a cylindrical case having front and back end openings opposed to each other and surrounding said cylindrical holder and said cylindrical upright member of said cylindrical base member, said cylindrical upright member of said cylindrical base member being coupled to said cylindrical case in an airtight structure; and
a transparent cap mounted on said cylindrical case in an airtight structure to cover said front end opening of said cylindrical case and to be spaced apart from said plastic lens unit, said back end opening of said cylindrical case being covered with said circular plate of said cylindrical base member, and said lens unit in said cylindrical holder receiving light coming from through said transparent cap;
wherein said cylindrical case, said cylindrical base member and said transparent cap cooperate with one another to provide a airtight sealed structure for said plastic lens unit and said solid-state image sensor chip.
15. An airtight sealed video camera unit according to claim 14, wherein said cylindrical upright member has an inner diameter substantially equal to an outer diameter of said back end of said cylindrical holder.
16. An airtight sealed video camera unit according to claim 14, wherein an end of said upright member of said cylindrical base member and that portion of said case which contacts said end of said upright member are formed tapered, respectively.
17. An airtight sealed video camera unit according to claim 14, wherein an end of said upright member of said cylindrical base member is tapered to provide a chamfered portion and has a concave groove for application of a bonding agent.
18. An airtight sealed video camera unit according to claim 14, wherein said cylindrical base member is formed with grooves for carrying jigs in an outer peripheral portion thereof.
19. An airtight sealed video camera unit according to claim 14, wherein bonding and fixing of said cylindrical case and said cylindrical base member to each other is maintained by at least one press-fitting projection provided on an outer peripheral surface of said base member into said case.
20. An airtight sealed video camera unit according to claim 14, wherein said lens unit includes first and second lenses, wherein said second lens is interposed between said first lens and said sensor chip, and wherein, assuming that a diameter of said first lens is d1 and a diameter of said second lens is d2, the following formula is satisfied:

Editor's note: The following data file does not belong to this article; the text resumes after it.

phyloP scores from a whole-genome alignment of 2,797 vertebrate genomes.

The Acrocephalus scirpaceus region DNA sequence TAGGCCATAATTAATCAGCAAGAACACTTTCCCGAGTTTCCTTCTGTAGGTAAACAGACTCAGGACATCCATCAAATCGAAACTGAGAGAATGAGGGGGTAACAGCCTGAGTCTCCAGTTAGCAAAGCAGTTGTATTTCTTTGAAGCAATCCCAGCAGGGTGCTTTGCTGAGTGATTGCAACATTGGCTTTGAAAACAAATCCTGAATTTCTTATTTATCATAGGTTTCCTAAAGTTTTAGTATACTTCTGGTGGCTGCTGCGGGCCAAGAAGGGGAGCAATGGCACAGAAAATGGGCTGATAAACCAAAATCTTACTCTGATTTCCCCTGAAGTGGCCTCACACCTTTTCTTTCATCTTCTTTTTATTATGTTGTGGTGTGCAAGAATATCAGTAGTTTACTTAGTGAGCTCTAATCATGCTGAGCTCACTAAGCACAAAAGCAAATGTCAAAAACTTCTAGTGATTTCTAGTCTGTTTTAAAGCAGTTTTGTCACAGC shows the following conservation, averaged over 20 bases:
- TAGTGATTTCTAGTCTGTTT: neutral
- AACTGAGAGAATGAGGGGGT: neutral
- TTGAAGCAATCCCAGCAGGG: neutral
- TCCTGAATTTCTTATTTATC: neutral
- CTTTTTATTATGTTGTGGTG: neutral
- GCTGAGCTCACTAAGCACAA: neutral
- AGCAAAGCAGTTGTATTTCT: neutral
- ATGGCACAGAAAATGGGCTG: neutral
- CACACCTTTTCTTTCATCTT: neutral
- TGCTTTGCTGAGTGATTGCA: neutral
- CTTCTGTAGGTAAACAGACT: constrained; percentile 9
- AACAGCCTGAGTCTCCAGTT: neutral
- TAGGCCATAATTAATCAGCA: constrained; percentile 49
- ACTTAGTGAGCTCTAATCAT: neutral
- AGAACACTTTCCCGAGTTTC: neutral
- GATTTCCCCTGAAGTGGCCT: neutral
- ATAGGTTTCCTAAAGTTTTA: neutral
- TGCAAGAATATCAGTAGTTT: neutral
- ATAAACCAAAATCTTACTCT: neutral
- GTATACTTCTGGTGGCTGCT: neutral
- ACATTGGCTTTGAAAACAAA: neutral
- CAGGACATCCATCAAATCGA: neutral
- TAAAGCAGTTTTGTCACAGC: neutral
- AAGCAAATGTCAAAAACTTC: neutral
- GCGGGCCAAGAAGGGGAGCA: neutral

d1>d2.
Description

This application is a continuation-in-part application of U.S. Ser. No. 07/289,041, filed Dec. 23, 1988, now abandoned.

BACKGROUND OF THE INVENTION

The present invention relates to a video camera unit and, more particularly, to a compact and blight video camera unit.

Recently, there has been developed a very compact 1/3-inch solid-state image pickup device, and efforts have been made to develop a door scope TV camera or the like as one of its main applications.

A wide angle lens used therein is constructed by combining 8 to 10 lenses since it must have certain optical properties relative to spherical aberration, astigmatism, distortion aberration, chromatic aberration, sine condition, etc. (as disclosed in e.g. Japanese Patent Unexamined Publication No. 48-64927). Further, a solid-state image pickup chip (IC chip) constructed by combining a photodiode and a switch MOSFET is publicly known as disclosed in e.g. Japanese Patent Unexamined Publication No. 56-152382. In the television camera for monitoring, family use, etc., which uses the above solid-state image pickup chip, an optical lens is provided with an automatic diaphragm or stop mechanism.